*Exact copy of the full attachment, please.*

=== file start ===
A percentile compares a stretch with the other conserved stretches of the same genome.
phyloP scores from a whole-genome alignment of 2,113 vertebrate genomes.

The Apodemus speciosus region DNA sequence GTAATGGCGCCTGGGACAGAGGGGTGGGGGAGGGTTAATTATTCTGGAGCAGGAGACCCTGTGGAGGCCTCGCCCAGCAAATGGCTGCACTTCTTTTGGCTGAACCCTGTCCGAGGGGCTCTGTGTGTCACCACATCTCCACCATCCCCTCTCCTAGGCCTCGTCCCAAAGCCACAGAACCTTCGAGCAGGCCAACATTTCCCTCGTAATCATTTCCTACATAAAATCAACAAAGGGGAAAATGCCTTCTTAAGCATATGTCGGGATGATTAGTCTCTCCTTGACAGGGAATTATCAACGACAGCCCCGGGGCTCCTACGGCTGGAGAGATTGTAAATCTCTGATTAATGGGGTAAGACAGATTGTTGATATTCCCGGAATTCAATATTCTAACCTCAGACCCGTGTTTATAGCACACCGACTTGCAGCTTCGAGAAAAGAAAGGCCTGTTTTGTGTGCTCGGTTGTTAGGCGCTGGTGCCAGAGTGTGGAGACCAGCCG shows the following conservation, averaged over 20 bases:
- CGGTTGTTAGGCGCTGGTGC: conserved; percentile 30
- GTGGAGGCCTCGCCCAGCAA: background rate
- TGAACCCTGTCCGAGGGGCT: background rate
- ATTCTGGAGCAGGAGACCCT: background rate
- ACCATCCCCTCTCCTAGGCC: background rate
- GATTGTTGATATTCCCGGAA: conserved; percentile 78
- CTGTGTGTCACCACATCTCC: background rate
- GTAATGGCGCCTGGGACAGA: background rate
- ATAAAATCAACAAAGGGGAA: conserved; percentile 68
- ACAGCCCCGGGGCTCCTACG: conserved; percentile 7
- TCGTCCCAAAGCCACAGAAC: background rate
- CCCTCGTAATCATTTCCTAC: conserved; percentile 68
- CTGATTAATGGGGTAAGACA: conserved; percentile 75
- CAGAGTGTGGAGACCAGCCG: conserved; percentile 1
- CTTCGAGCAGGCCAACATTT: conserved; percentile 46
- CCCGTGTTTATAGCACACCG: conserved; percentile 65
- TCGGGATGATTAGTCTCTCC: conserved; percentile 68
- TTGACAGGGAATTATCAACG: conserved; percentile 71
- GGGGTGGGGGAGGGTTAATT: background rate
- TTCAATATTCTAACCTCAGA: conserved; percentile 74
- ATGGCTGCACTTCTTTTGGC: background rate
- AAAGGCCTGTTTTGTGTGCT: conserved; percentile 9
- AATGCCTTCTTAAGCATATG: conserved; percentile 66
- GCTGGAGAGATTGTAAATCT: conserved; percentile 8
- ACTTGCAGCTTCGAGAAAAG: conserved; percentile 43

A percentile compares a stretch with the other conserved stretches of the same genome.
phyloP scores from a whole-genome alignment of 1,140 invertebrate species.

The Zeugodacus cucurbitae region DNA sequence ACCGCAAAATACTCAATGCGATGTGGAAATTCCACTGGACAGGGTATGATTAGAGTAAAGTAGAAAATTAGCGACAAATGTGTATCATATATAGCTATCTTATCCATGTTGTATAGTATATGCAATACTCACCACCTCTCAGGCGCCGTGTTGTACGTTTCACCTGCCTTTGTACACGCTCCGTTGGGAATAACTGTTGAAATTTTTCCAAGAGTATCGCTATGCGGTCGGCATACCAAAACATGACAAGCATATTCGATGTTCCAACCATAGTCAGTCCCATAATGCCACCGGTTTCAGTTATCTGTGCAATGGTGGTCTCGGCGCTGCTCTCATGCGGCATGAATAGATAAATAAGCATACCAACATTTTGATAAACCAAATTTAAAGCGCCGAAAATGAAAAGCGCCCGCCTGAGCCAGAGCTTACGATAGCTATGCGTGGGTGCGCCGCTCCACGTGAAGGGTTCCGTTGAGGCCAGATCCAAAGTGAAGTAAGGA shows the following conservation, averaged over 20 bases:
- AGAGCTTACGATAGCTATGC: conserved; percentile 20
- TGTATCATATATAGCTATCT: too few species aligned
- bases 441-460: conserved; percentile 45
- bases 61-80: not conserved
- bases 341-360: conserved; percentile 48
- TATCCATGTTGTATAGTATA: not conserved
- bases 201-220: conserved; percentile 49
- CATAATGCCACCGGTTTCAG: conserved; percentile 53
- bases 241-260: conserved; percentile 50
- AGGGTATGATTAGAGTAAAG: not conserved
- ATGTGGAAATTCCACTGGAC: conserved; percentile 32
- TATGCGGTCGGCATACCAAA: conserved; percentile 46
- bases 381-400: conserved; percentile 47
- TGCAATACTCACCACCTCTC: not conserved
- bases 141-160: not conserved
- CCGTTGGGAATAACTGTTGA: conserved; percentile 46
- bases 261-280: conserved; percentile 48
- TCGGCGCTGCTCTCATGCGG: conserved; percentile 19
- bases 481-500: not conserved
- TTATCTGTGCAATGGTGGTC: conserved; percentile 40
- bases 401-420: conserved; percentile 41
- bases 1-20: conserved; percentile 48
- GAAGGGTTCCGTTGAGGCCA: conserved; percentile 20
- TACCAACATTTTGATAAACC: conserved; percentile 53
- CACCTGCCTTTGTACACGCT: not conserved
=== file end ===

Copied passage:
A percentile compares a stretch with the other conserved stretches of the same genome.
phyloP scores from a whole-genome alignment of 2,113 vertebrate genomes.

The Apodemus speciosus region DNA sequence GTAATGGCGCCTGGGACAGAGGGGTGGGGGAGGGTTAATTATTCTGGAGCAGGAGACCCTGTGGAGGCCTCGCCCAGCAAATGGCTGCACTTCTTTTGGCTGAACCCTGTCCGAGGGGCTCTGTGTGTCACCACATCTCCACCATCCCCTCTCCTAGGCCTCGTCCCAAAGCCACAGAACCTTCGAGCAGGCCAACATTTCCCTCGTAATCATTTCCTACATAAAATCAACAAAGGGGAAAATGCCTTCTTAAGCATATGTCGGGATGATTAGTCTCTCCTTGACAGGGAATTATCAACGACAGCCCCGGGGCTCCTACGGCTGGAGAGATTGTAAATCTCTGATTAATGGGGTAAGACAGATTGTTGATATTCCCGGAATTCAATATTCTAACCTCAGACCCGTGTTTATAGCACACCGACTTGCAGCTTCGAGAAAAGAAAGGCCTGTTTTGTGTGCTCGGTTGTTAGGCGCTGGTGCCAGAGTGTGGAGACCAGCCG shows the following conservation, averaged over 20 bases:
- CGGTTGTTAGGCGCTGGTGC: conserved; percentile 30
- GTGGAGGCCTCGCCCAGCAA: background rate
- TGAACCCTGTCCGAGGGGCT: background rate
- ATTCTGGAGCAGGAGACCCT: background rate
- ACCATCCCCTCTCCTAGGCC: background rate
- GATTGTTGATATTCCCGGAA: conserved; percentile 78
- CTGTGTGTCACCACATCTCC: background rate
- GTAATGGCGCCTGGGACAGA: background rate
- ATAAAATCAACAAAGGGGAA: conserved; percentile 68
- ACAGCCCCGGGGCTCCTACG: conserved; percentile 7
- TCGTCCCAAAGCCACAGAAC: background rate
- CCCTCGTAATCATTTCCTAC: conserved; percentile 68
- CTGATTAATGGGGTAAGACA: conserved; percentile 75
- CAGAGTGTGGAGACCAGCCG: conserved; percentile 1
- CTTCGAGCAGGCCAACATTT: conserved; percentile 46
- CCCGTGTTTATAGCACACCG: conserved; percentile 65
- TCGGGATGATTAGTCTCTCC: conserved; percentile 68
- TTGACAGGGAATTATCAACG: conserved; percentile 71
- GGGGTGGGGGAGGGTTAATT: background rate
- TTCAATATTCTAACCTCAGA: conserved; percentile 74
- ATGGCTGCACTTCTTTTGGC: background rate
- AAAGGCCTGTTTTGTGTGCT: conserved; percentile 9
- AATGCCTTCTTAAGCATATG: conserved; percentile 66
- GCTGGAGAGATTGTAAATCT: conserved; percentile 8
- ACTTGCAGCTTCGAGAAAAG: conserved; percentile 43

A percentile compares a stretch with the other conserved stretches of the same genome.
phyloP scores from a whole-genome alignment of 1,140 invertebrate species.

The Zeugodacus cucurbitae region DNA sequence ACCGCAAAATACTCAATGCGATGTGGAAATTCCACTGGACAGGGTATGATTAGAGTAAAGTAGAAAATTAGCGACAAATGTGTATCATATATAGCTATCTTATCCATGTTGTATAGTATATGCAATACTCACCACCTCTCAGGCGCCGTGTTGTACGTTTCACCTGCCTTTGTACACGCTCCGTTGGGAATAACTGTTGAAATTTTTCCAAGAGTATCGCTATGCGGTCGGCATACCAAAACATGACAAGCATATTCGATGTTCCAACCATAGTCAGTCCCATAATGCCACCGGTTTCAGTTATCTGTGCAATGGTGGTCTCGGCGCTGCTCTCATGCGGCATGAATAGATAAATAAGCATACCAACATTTTGATAAACCAAATTTAAAGCGCCGAAAATGAAAAGCGCCCGCCTGAGCCAGAGCTTACGATAGCTATGCGTGGGTGCGCCGCTCCACGTGAAGGGTTCCGTTGAGGCCAGATCCAAAGTGAAGTAAGGA shows the following conservation, averaged over 20 bases:
- AGAGCTTACGATAGCTATGC: conserved; percentile 20
- TGTATCATATATAGCTATCT: too few species aligned
- bases 441-460: conserved; percentile 45
- bases 61-80: not conserved
- bases 341-360: conserved; percentile 48
- TATCCATGTTGTATAGTATA: not conserved
- bases 201-220: conserved; percentile 49
- CATAATGCCACCGGTTTCAG: conserved; percentile 53
- bases 241-260: conserved; percentile 50
- AGGGTATGATTAGAGTAAAG: not conserved
- ATGTGGAAATTCCACTGGAC: conserved; percentile 32
- TATGCGGTCGGCATACCAAA: conserved; percentile 46
- bases 381-400: conserved; percentile 47
- TGCAATACTCACCACCTCTC: not conserved
- bases 141-160: not conserved
- CCGTTGGGAATAACTGTTGA: conserved; percentile 46
- bases 261-280: conserved; percentile 48
- TCGGCGCTGCTCTCATGCGG: conserved; percentile 19
- bases 481-500: not conserved
- TTATCTGTGCAATGGTGGTC: conserved; percentile 40
- bases 401-420: conserved; percentile 41
- bases 1-20: conserved; percentile 48
- GAAGGGTTCCGTTGAGGCCA: conserved; percentile 20
- TACCAACATTTTGATAAACC: conserved; percentile 53
- CACCTGCCTTTGTACACGCT: not conserved